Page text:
To determine the association between mtDNA-CN and CKD, we considered all phenotypes that could potentially confound the correlation. Logistic regression analysis showed that for each SD increment in mtDNA-CN, there was a 10% reduction in the risk of CKD prevalence (OR per SD 0.90, 95% CI 0.87, 0.93; P < 0.001, Table S2). The strength of this association was comparable to that of established risk factors such as fasting glucose, DBP and TG. After adjusting for all established risk factors, the Restricted cubic spline showed a significant linear dose-response association between mtDNA-CN and CKD prevalence (P overall < 0.001, P non-linear = 0.17, Fig. 1), suggesting that the odds of prevalence CKD decreased with mtDNA-CN.

Fig. 1
figure 1

Association between mtDNA-CN and CKD prevalence based on restricted cubic spline function in the multivariate logistic regression model. The red line represented the adjusted OR corresponding to the different values of mtDNA-CN. The red dotted lines represented the 95%CI of the OR. The red closed circle, the reference value was set at the median − 0.041 for mtDNA-CN. The gray density histogram represented the frequency distribution of mtDNA-CN. The association of mtDNA-CN with prevalent CKD was significant (P value for correlation, < 0.001), the association was approximately linear (P value for nonlinear spline terms, > 0.05)

Then, we conducted an analysis to investigate the association between mtDNA-CN and CKD in different comorbidity subgroups. Results were similar to those observed in the overall study population, we did not observe any interaction of comorbidities on the association between mtDNA-CN and CKD (Table S3). Furthermore, we performed pre-specified subgroup analyses by two sources of CKD diagnose, and tested subgroups of CKD for correlation with mtDNA-CN. Both subgroups observed a similar magnitude of association as with total participants (CKDICD: OR per SD 0.88, 95% CI 0.81, 0.96; CKDeGFR: OR per SD 0.90, 95% CI 0.86, 0.94) (Table S4). This indicates that the correlation is not affected by the definition of CKD from different sources.

Association of mtDNA-CN with kidney function progression

Kidney function progression was divided into six stages based on worsening of eGFR categories. We applied multinomial logistic regression models analysis between mtDNA-CN and each of the stage, the results showed the progress risk for kidney function to next stage was significantly decreased as mtDNA-CN per 1-SD increment (Table 2). Additionally, after adjusting for established risk factors, the higher mtDNA-CN was found to be significantly associated with a decrease risk of kidney function progression, which is consistent with the results of the univariate analysis (each stage versus stage 1, P < 0.01). Of note, the odds ratio decreases gradually with the increase of the mtDNA-CN, gradually reducing the severely risk of kidney function progression (P for trend < 0.001).

Table 2 Association of mtDNA-CN with kidney function progression

Association of mtDNA-CN with CKD incidence

During a median follow-up of 463 days in 7,500 participants without CKD, a total of 230 (3.1%) incident CKD cases were observed (Table S5). Cox regression analysis showed that mtDNA-CN was significantly associated with CKD incidence (HR per SD 0.85, 95% CI 0.72, 0.99; P = 0.038) (Table 3). However, this association was not significant after adjusting for established risk factors in the multivariate model (HR per SD 0.88, 95% CI 0.75, 1.03; P = 0.10). We further categorized mtDNA-CN into four quartiles based on the sample distribution and analyzed the associations of CKD incidence with different quartiles of mtDNA-CN. Participants in the highest mtDNA-CN quartile had a statistically significant lower risk of CKD incidence compared to those in the lowest quartile (P for trend = 0.12). The multivariable-adjusted results were consistent, showing a 36% reduction in the risk of CKD incidence (95% CI 0.42, 0.97, P = 0.037) in the highest quartile of mtDNA-CN.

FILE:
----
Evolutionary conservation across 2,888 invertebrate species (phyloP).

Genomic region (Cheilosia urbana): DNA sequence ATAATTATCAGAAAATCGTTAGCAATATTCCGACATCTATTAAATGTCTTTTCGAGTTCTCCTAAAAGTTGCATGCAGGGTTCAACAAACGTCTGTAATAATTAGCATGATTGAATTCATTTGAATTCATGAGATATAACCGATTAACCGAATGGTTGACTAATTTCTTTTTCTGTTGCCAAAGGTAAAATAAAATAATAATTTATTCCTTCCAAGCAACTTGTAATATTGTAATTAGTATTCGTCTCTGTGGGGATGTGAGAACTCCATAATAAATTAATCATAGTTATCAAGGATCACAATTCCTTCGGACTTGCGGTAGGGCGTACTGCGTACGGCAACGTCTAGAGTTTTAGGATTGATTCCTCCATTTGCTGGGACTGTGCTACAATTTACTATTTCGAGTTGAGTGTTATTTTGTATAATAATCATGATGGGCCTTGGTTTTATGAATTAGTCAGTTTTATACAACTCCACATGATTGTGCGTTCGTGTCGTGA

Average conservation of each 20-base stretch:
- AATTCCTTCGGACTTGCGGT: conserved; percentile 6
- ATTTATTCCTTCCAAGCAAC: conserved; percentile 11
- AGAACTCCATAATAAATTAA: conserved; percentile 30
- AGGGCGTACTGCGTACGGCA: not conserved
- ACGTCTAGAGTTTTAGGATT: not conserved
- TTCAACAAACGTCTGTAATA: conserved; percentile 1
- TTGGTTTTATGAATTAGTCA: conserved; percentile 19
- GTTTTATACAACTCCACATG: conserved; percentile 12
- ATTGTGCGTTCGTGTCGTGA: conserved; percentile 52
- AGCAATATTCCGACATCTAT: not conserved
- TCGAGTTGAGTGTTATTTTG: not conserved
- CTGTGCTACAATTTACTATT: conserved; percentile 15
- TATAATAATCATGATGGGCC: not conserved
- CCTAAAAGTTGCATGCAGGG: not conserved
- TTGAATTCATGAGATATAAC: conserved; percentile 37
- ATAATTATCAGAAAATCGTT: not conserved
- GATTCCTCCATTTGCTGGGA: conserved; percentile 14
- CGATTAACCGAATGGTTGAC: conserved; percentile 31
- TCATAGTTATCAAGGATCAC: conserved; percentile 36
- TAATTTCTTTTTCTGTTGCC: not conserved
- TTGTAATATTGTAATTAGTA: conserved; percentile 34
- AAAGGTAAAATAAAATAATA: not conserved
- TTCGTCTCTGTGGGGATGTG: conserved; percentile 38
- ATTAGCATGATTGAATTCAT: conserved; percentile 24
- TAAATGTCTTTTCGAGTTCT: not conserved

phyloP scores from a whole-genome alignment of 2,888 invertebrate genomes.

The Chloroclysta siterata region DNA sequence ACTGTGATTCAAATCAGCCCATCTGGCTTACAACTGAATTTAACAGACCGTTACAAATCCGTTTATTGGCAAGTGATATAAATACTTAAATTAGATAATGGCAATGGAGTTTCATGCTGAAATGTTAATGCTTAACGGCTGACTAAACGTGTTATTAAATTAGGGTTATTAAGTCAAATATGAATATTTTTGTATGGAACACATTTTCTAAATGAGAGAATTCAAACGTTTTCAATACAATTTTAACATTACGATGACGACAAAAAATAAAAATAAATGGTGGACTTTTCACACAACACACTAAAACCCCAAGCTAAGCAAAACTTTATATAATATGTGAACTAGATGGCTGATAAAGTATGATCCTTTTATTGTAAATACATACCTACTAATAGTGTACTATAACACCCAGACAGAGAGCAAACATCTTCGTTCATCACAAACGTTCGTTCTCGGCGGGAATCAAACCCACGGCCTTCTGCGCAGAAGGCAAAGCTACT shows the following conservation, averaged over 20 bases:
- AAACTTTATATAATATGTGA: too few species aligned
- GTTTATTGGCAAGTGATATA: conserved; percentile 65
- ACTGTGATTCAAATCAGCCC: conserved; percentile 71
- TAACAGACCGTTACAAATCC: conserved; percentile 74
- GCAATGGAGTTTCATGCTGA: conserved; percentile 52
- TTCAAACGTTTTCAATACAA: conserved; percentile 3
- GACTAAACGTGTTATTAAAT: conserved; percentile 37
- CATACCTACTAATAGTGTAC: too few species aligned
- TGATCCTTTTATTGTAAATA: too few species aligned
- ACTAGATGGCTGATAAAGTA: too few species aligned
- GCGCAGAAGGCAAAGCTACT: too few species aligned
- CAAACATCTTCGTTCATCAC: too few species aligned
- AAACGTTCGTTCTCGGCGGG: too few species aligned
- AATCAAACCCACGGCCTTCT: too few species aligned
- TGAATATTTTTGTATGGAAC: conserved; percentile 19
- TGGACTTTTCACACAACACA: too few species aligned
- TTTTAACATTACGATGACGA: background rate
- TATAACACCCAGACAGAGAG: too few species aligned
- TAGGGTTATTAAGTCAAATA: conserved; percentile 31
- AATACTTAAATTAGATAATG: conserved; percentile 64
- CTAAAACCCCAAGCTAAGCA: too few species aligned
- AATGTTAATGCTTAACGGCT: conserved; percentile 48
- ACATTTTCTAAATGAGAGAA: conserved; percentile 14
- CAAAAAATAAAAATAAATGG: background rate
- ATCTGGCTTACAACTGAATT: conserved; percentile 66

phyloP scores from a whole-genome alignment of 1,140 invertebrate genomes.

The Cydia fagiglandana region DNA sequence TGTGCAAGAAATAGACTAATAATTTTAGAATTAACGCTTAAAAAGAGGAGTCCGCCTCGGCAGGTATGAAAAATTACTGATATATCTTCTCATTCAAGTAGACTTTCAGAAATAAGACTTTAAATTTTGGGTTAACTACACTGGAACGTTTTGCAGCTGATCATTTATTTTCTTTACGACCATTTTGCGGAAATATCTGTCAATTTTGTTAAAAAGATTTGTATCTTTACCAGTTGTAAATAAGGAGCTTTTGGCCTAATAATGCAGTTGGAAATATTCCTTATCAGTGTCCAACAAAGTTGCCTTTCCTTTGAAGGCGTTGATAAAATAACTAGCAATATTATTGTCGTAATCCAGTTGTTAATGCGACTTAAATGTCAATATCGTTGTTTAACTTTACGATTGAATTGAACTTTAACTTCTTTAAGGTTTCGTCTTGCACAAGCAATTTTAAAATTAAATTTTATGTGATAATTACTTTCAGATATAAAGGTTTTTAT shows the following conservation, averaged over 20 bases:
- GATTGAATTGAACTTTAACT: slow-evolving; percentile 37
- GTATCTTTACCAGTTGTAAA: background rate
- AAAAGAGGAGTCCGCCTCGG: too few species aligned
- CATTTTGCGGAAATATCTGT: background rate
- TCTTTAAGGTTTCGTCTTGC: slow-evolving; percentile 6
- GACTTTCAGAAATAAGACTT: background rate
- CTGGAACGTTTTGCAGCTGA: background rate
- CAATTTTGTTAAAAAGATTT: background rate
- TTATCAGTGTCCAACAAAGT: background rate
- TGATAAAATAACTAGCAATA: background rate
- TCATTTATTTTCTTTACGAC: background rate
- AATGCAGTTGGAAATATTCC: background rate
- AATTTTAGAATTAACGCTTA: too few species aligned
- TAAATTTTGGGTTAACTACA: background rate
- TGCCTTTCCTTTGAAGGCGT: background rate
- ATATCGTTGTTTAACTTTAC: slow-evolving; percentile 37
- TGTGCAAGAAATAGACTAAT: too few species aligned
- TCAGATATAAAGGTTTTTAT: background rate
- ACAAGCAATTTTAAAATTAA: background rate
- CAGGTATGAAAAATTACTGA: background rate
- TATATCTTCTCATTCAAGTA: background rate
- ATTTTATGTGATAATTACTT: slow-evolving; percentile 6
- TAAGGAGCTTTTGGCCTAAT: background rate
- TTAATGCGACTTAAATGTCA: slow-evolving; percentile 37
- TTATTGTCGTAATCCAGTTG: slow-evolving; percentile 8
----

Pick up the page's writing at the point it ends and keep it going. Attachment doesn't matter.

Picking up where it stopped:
Table 3 Hazard ratios for CKD incidence by levels of mtDNA-CN


In this large community-based cohort of Chinese old adults, we found that higher mtDNA-CN was associated with lower risk of CKD. The risk of kidney function progression significantly decreased as the mtDNA-CN increased, and the non-CKD participants with higher mtDNA-CN had a lower risk of developing CKD. These association between mtDNA-CN and CKD risk remained after adjusting for established risk factors, suggesting that lower mtDNA-CN may be an independent risk factor for CKD.

This study extends previous work on this topic in several ways. First, we considered various risk factors associated with CKD in older adults that may affect the correlation between mtDNA-CN and CKD. We found significant correlations between mtDNA-CN and age, and we adjusted for the effects of aging by controlling for age. And we controlled for the influence of inflammation on mtDNA-CN by considering the presence of white blood cells. The older adults always suffer from chronic diseases at the same time [26]. These diseases are important cause of CKD and may exacerbate the progression of CKD [27]. After controlling for these diseases, the association remained robust.

Second, there have been reports of lower mtDNA-CN being associate with higher risk of diabetes, metabolic syndrome and cardiovascular disease [27, 28]. Our subgroup analysis findings suggest that the association between mtDNA-CN and CKD is not influenced by the presence of diabetes. However, in contrast to our results, the He, et al. [16] found that this association was only present in patients with diabetes, and not in those without diabetes. Such differences could be related to differences in the populations, including variations in age, higher prevalence rates of diabetes and obesity compared to our study. Importantly, diabetes is not the primary cause of morbidity among older adults in the Chinese population [29]. These characteristics may affect the consistency of the results, as recently discussed by Kronenberg F, et al. [30].